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Azeri Press Feels Government Squeeze

Opposition paper faces string of lawsuits and fugitive journalist escapes extradition, in latest clashes between media and government.
By Zarema Velikhanova

Around 200 protestors braved heavy snowfalls in central Baku on December 12 to demonstrate about what they called an escalating government campaign against the print media.


In the last two months, government officials have tried to prosecute the prominent opposition newspaper Yeni Musavat on a number of pretexts and tried unsuccessfully to extradite a prominent opposition journalist from Moscow.


Editors and journalists, fearing this is the start of a state-sponsored campaign against them ahead of next year's presidential elections, have appealed for support to international organisations.


"The goal of this long-lasting campaign is to force the media to end its criticism of the leadership and state institutions (of Azerbaijan)," Azerbaijani editors wrote in a letter addressed to Andreas Gross, the Council of Europe's rapporteur on Azerbaijan and to the OSCE's representative for media freedom, Freimut Duve on December 4. "The main principle governing the authorities is 'he who is not with us is against us'."


Ali Hasanov, head of the socio-political department in the presidential administration, accused the editors of over-reacting and called the row "a storm in a teacup".


"We are talking only about court cases here and we are ready to discuss what is happening with anyone who is concerned, including international organisations and prove that all this artificial hullabaloo is not based on any facts," Hasanov said.


So far this year, there have been thirty-one lawsuits against media organisations in Azerbaijan.


In October and November alone, 14 lawsuits were brought against the opposition media. Eight were directed at Yeni Musavat, associated with the Musavat political party. The lawsuits threaten the title with closure and ten of its employees with criminal charges, as well as a fine of around 20,000 US dollars.


On December 9, a Baku court fined Yeni Musavat about 600 US dollars for libel. It was found to have offended " the honour and dignity" of the executive head of the Saatly province of central Azerbaijan. In a forthcoming case, the deputy defence minister Mamed Beidullayev is demanding a sum one hundred times that from the newspaper for alleged slander.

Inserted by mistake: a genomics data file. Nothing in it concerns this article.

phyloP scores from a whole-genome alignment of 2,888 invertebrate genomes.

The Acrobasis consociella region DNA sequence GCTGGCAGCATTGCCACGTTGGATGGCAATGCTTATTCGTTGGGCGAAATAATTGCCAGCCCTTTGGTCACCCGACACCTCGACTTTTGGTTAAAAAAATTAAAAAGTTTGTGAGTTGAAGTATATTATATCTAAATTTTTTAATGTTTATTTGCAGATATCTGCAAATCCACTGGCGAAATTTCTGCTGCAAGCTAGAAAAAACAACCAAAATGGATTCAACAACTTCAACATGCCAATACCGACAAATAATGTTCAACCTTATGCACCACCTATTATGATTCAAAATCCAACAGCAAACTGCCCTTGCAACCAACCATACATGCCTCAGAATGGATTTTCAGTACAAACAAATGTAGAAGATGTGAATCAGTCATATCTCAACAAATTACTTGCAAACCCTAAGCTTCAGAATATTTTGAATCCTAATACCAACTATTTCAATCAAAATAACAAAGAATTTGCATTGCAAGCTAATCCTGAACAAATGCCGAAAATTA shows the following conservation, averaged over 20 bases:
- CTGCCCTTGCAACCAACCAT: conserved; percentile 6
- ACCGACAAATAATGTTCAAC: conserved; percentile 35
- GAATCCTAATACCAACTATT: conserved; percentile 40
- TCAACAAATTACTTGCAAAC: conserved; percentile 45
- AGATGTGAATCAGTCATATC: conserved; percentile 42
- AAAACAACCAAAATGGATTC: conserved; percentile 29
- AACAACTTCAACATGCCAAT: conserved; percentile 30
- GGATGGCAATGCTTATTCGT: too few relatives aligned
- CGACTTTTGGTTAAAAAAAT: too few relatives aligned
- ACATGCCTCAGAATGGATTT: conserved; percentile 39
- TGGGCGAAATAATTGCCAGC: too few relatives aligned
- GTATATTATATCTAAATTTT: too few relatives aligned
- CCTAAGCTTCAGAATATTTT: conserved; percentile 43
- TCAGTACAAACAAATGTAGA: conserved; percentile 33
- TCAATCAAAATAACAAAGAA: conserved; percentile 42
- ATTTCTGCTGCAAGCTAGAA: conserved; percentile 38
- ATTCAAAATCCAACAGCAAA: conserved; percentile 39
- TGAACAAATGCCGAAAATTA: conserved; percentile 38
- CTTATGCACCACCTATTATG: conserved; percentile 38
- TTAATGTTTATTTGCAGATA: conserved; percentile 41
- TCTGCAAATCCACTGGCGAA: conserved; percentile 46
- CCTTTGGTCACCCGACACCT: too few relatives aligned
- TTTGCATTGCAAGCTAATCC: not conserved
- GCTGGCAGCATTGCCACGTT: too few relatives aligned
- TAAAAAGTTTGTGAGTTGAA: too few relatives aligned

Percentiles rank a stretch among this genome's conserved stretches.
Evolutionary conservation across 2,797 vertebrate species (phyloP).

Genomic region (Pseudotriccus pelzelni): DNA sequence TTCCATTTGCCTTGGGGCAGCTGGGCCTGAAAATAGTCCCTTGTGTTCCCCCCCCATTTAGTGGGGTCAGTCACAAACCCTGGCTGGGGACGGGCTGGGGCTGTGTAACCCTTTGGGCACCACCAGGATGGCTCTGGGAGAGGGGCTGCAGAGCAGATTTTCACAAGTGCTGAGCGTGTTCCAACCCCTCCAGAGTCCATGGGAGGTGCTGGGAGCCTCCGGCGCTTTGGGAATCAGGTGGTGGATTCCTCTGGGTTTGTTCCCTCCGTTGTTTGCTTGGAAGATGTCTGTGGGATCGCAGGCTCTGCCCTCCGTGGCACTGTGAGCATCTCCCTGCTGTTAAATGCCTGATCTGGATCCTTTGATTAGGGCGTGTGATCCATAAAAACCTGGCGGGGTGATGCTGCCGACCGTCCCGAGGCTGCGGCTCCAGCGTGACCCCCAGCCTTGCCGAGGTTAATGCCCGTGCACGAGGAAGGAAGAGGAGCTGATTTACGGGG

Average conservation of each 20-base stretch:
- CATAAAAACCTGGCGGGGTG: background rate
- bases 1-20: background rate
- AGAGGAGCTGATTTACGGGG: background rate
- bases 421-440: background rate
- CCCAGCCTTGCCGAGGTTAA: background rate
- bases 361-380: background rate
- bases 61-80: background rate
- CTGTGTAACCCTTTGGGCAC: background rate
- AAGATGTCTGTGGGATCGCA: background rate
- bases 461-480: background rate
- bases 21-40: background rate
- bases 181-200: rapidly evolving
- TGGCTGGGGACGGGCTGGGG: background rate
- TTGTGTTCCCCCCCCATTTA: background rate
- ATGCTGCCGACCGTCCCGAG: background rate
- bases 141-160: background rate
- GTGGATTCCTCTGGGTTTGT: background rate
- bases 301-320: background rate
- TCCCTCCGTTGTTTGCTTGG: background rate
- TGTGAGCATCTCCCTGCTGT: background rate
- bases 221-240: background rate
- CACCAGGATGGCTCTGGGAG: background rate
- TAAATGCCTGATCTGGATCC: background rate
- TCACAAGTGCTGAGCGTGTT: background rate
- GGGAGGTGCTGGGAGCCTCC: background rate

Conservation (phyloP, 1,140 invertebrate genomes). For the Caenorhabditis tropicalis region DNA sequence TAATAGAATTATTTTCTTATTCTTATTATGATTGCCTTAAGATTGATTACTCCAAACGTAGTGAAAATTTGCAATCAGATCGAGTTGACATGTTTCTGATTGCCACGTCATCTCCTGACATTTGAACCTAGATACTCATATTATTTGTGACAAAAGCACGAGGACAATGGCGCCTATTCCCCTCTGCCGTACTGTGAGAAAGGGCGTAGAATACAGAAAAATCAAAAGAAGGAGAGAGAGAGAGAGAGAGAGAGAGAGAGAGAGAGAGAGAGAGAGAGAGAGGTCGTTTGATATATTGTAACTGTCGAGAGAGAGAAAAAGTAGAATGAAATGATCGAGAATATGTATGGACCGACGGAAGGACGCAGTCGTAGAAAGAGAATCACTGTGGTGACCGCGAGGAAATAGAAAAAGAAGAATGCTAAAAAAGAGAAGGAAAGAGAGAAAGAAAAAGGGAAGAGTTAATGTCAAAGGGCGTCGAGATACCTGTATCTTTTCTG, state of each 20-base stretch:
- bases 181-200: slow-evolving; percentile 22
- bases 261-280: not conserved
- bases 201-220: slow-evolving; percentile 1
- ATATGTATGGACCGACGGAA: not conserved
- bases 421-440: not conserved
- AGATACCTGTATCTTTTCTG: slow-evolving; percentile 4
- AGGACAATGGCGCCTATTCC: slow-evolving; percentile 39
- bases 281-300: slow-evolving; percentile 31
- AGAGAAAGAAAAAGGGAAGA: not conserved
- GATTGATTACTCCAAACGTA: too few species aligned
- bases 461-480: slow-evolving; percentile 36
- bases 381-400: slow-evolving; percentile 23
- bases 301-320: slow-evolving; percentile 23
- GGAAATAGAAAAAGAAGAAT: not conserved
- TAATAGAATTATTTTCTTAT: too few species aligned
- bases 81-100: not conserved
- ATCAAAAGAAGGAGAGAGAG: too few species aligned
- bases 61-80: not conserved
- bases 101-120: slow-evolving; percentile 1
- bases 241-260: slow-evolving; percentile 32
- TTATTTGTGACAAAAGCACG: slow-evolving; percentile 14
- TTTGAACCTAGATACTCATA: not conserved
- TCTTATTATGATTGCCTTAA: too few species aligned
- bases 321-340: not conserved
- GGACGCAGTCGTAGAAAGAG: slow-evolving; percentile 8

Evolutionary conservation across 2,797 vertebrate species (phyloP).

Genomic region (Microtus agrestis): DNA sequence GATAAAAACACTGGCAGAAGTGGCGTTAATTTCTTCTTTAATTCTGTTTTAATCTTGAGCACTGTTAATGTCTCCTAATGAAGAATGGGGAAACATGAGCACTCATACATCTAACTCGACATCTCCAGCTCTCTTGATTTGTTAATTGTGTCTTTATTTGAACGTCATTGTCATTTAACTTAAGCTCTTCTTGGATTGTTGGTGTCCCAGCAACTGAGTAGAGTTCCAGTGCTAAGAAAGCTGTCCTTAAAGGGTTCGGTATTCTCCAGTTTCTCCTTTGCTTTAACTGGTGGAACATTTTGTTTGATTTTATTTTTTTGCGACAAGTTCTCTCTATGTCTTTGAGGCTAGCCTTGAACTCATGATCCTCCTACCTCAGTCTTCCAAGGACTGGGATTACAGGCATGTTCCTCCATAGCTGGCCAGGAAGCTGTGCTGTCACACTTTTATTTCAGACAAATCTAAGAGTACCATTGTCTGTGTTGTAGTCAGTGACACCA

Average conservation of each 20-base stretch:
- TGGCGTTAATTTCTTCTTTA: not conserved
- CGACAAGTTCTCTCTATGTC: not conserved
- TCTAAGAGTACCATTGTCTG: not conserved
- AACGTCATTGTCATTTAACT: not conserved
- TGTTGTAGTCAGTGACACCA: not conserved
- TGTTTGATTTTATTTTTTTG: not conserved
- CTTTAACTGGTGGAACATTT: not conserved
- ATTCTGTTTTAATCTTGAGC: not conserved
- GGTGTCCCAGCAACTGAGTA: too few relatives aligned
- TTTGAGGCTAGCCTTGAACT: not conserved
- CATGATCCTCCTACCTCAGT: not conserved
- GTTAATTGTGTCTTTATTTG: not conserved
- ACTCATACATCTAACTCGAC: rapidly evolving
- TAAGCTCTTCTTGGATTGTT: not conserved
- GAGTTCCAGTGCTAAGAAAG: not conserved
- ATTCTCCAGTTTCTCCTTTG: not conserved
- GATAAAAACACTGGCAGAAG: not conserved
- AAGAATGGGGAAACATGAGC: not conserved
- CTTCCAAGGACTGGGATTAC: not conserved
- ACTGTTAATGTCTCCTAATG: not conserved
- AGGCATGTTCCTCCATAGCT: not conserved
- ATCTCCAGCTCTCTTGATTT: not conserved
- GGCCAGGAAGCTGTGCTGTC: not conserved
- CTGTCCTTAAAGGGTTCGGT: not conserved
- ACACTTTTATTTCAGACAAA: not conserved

Meanwhile, fugitive journalist Irada Husseinova has fought off an attempt to extradite her from Moscow to Azerbaijan.


Husseinova, who fled Azerbaijan last year, fearing prosecution for articles she had written, said that for three weeks in November she received emails from the Yasamal district court in Baku, advising her to return to Azerbaijan and promising to "solve all her problems".


On November 24, she was arrested in the office of the Centre for Journalism in Extreme Situations, where she works, and taken for interrogation to Butyrki prison.


It transpired that the Azerbaijani authorities had put in a request for her to be arrested on a swindling charge. "The Russian investigator who arrested me learned that I was a journalist being persecuted for political reasons only in prison," Husseinova said.


In 1998, Husseinova had been sentenced to a year in prison after the president's brother sued her newspaper, Bakinsky Bulvar, for an article she had written. She was pardoned under an amnesty. She left for Moscow in September last year after her editor was arrested.


In Moscow, the case against her quickly unravelled and Husseinova was freed after one day's detention, as it transpired Azerbaijan did not have the legal right to demand the extradition of one of its citizens merely for libel.


The next battle facing the editors is a string of court cases, mainly against Yeni Musavat. A group of editors has asked the Council of Europe and the OSCE to send observers to watch the cases.


Freimut Duve of the OSCE has already sent a letter to Azerbaijan's foreign minister expressing his concern about the arrest of Husseinova and general worries about the number of journalists facing prosecution in Azerbaijan.


On another front, the private newspaper distribution company Gaya is also complaining of persecution. Over the last two years, half of its 22 kiosks in Baku have been taken down, nominally on environmental grounds.


Editors fear that the state press distribution company is seeking to acquire a monopoly for newspaper distribution and thus control what papers are or are not sold.


However, President Heidar Aliev said last month that he would take personal responsibility for press freedom in his country. Speaking at a ceremony to mark the tenth anniversary of the ruling New Azerbaijan party, he called on his government "not to take any measures against the press" and said that "from now on (he) would be the guarantor of human rights" in Azerbaijan.


Zarema Velikhanova is a correspondent with Echo newspaper in Baku